Rights groups keep demanding probe into deadly crackdown on Egyptians protesting against Mohamed Morsi’s overthrow.
Six years ago, Egyptian security forces killed hundreds of supporters of Mohamed Morsi, the country’s first democratically elected president, in what was one of the deadliest days for demonstrations in Egypt’s modern history.
The violent dispersal of the sit-ins at Cairo’s Rabaa al-Adawiya and al-Nahda squares on August 14, 2013, resulted in the death of at least 900 people and the wounding of more than 1,000, according toAmnesty International.
The bloody crackdown came weeks after Morsi was overthrown in a military coup led by then-army chief and current President Abdel Fattah el-Sisi in July 2013 following mass demonstrations.
Egypt’s security forces maintain some of the demonstrators were armed and there were “terrorists” among their numbers.
Despite a wealth of evidence implicating the Egyptian army and police in killing the people protesting against Morsi’s overthrow, no one has ever been brought to trial and the Egyptian government has yet to transparently investigate the massacre.
“Abdel Fattah Al-Sisi and the Egyptian military want everyone to forget the mass killings they oversaw during Rabaa massacre,” Michael Page, deputy Middle East and North Africa director at Human Rights Watch told Al Jazeera on Wednesday.
“But six years on, no one has forgotten their crimes nor the fact that not a single perpetrator has been held to account, and it will remain this way until authorities deliver justice for the many victims and their families.”
The government-appointed National Council of Human Rights produced a report on the events, but its findings are at odds with witness accounts and human rights activists.
Since 2013, hundreds of protesters, including leaders of the outlawed Muslim Brotherhood, the group Morsi belonged to, have been convicted at mass trials. An Egyptian court in July 2018 sentenced 75 people to death for participating in the protest.
Rallies marking the Rabaa killings have met fierce resistance by Egyptian authorities.
After his removal, Morsi was tried in several different cases.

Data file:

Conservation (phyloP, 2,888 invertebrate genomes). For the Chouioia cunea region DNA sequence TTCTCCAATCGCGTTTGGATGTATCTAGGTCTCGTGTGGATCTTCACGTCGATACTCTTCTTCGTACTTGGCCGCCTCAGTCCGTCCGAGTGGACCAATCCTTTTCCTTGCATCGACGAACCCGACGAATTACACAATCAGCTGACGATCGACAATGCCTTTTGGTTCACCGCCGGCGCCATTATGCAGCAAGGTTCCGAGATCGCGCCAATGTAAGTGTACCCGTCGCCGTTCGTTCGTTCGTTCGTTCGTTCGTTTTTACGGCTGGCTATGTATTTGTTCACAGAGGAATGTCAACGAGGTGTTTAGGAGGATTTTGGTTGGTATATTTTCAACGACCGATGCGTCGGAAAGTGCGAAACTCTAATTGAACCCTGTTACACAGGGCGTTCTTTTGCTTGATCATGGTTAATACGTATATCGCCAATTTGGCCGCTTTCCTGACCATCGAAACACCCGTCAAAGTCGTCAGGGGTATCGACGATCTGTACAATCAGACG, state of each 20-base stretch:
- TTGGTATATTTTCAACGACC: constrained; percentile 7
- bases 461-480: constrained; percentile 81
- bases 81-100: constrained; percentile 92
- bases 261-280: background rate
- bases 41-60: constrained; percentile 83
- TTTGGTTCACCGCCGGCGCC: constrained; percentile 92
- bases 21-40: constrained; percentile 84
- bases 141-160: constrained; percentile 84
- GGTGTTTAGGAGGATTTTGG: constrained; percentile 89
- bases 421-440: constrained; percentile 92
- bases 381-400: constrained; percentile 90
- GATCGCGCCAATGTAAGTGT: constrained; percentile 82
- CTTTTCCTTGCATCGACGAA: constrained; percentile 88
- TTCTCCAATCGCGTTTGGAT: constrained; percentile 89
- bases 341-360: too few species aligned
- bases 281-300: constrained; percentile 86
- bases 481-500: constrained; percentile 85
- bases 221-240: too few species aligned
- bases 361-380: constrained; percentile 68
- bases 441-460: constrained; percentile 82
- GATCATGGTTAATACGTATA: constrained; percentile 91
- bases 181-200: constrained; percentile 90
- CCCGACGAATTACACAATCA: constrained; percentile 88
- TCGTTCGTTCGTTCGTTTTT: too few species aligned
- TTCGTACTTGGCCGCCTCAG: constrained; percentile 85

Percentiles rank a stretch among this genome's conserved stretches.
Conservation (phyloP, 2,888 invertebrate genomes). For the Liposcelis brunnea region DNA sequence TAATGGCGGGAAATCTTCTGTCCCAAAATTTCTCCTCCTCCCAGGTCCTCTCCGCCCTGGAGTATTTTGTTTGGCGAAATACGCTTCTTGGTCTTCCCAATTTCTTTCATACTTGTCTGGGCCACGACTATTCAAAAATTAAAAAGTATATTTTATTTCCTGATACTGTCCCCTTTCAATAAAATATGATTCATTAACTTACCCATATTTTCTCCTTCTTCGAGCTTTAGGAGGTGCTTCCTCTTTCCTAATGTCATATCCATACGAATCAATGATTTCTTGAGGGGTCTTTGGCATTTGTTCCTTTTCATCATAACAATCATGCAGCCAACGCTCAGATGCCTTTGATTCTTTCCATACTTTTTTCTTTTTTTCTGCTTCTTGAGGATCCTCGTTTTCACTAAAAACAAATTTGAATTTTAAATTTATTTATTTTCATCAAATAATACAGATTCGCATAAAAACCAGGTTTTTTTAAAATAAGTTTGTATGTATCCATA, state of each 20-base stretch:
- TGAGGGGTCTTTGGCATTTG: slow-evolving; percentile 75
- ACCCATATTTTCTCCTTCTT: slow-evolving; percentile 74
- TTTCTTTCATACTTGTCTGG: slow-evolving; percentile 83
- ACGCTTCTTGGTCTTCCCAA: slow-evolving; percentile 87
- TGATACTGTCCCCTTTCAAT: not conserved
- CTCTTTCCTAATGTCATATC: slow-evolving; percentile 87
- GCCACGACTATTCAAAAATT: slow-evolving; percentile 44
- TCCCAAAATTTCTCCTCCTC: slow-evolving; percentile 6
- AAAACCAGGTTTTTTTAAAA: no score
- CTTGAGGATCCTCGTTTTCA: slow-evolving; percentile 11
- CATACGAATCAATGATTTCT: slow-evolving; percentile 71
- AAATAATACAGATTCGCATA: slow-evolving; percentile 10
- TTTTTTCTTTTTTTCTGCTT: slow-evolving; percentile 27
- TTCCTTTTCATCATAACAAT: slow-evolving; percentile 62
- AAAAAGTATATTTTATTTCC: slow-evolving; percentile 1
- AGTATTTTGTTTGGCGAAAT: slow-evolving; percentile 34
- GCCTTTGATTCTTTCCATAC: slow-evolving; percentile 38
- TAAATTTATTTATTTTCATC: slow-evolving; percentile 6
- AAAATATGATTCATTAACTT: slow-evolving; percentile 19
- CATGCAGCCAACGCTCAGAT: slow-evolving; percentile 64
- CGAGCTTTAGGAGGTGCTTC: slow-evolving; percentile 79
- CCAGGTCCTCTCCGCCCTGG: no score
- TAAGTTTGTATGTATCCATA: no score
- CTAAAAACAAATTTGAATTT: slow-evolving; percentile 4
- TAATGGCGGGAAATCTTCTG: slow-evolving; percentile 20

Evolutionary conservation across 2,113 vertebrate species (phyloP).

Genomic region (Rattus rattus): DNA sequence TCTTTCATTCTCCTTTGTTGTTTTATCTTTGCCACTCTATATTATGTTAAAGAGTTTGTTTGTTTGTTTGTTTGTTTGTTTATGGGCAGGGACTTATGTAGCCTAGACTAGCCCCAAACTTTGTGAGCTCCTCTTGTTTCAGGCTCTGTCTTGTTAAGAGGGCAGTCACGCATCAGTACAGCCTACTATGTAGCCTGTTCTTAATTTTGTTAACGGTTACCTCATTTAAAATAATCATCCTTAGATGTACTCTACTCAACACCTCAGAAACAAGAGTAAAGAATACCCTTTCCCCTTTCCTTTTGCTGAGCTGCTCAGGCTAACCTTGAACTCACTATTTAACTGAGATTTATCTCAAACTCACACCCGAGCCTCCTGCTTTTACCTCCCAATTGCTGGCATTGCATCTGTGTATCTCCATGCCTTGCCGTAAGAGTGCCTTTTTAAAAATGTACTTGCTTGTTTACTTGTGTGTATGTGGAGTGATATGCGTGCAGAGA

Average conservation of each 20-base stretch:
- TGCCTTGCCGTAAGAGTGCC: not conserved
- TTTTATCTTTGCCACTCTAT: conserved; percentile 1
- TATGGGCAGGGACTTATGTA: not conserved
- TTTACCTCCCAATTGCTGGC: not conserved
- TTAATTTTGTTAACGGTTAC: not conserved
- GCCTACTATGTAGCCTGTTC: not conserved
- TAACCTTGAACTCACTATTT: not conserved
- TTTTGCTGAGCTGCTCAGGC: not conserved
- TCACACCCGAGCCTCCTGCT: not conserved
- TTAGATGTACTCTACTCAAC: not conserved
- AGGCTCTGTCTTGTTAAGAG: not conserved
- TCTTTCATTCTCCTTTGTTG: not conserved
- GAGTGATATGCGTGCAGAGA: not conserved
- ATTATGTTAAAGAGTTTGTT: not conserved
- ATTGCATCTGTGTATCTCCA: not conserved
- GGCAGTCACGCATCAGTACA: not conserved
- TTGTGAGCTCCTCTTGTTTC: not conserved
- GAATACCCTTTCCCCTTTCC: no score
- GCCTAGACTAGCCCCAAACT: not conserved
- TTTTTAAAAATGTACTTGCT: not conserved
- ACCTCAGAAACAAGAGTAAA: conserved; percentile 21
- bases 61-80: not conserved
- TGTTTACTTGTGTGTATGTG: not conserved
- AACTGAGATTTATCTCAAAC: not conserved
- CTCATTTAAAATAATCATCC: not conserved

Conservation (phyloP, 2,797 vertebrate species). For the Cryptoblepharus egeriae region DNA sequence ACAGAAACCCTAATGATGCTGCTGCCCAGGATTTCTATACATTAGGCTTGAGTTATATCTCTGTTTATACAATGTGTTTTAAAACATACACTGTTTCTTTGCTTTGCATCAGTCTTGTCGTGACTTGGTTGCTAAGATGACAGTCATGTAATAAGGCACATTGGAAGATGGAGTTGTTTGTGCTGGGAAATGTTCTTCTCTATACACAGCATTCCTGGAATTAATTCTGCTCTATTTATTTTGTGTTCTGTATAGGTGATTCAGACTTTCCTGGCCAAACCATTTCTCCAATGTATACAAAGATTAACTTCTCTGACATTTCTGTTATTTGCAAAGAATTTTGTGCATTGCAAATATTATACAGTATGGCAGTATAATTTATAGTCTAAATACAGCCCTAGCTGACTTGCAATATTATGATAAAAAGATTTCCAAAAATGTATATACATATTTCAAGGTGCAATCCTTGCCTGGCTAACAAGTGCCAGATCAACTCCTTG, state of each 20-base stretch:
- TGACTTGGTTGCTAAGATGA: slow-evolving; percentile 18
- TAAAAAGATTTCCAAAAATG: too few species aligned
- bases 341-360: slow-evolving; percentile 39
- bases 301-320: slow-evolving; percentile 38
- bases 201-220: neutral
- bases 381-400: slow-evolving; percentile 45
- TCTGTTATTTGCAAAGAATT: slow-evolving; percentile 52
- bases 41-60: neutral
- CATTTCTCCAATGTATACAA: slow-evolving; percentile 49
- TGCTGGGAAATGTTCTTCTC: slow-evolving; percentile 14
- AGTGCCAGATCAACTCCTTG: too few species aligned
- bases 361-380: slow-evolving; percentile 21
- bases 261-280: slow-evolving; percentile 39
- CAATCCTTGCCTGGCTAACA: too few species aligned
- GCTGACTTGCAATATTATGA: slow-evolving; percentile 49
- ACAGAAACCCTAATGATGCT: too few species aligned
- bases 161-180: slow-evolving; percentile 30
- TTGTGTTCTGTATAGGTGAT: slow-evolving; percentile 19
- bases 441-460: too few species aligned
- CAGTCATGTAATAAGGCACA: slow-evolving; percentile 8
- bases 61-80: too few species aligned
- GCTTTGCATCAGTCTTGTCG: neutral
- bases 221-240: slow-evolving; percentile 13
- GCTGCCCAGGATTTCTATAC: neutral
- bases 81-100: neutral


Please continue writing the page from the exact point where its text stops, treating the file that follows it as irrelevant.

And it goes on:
In April 2015, he was sentenced to 20 years on charges of ordering the arrest and torture of protesters in clashes outside the presidential palace in 2012.
Morsi died in detention after collapsing in a Cairo courtroom in June. The United Nations has called for an independent inquiry into his death.
After enormous protests calling for Morsi to step down, the military announced it had seized power on July 3, 2013.
The protests – staged in Tahrir Square one year after Morsi was sworn into office – called for early presidential elections, with demonstrators accusing the president of failing to fulfil his electoral promises.
The now-outlawed Muslim Brotherhood called for counterprotests, with people gathering at Rabaa and al-Nahda squares to denounce the military coup.
The sit-in at Rabaa – which at one point drew about 85,000 protesters, according toHuman Rights Watch – extended for more than 45 days.
Demonstrators slept, ate, prayed, and lived at the square. Many hoped the sit-in would succeed in pressuring the military to restore Morsi to the presidency.
As time passed, supporters of the military across the city grew frustrated with the defiant sit-in and calls to disperse them came from both largely pro-military private and state-owned media outlets.
The military-backed government officially ordered the dispersal of Rabaa and al-Nahda on August 14, with armoured vehicles, bulldozers and hundreds of security forces moving in the early hours.
Calls for justice
In 2014, after a year-long investigation, Human Rights Watch documented the events that led to the mass killings, interviewing witnesses and reviewing video footage.
Based on the findings of its 2014 report, the the New York-based group concluded the killings “likely amounted to crimes against humanity” and “were part of a policy”.
Referencing the 2014 report, Page told Al Jazeera that the rights group has continued to call for the investigation and prosecution of people “implicated in serious crimes under international law committed in Egypt in July-August 2013.”
Echoing HRW, Amnesty on Wednesday detailed in a statement how the “legacy of the Rabaa dispersal still haunts Egyptians,” referring to tens of documented cases of unfair trials, imprisonment in inhumane conditions, abusive probation periods, and ongoing impunity, among others.
“The authorities have been trampling over people’s human rights, and in particular the rights of those criticizing the government, to the point that Egypt has become an open-air prison for critics,” read the statement.
“If Egypt has any intention to move on from the ongoing human rights crisis it faces, the authorities must address the lingering legacy of the dispersal of Rabaa,” it added.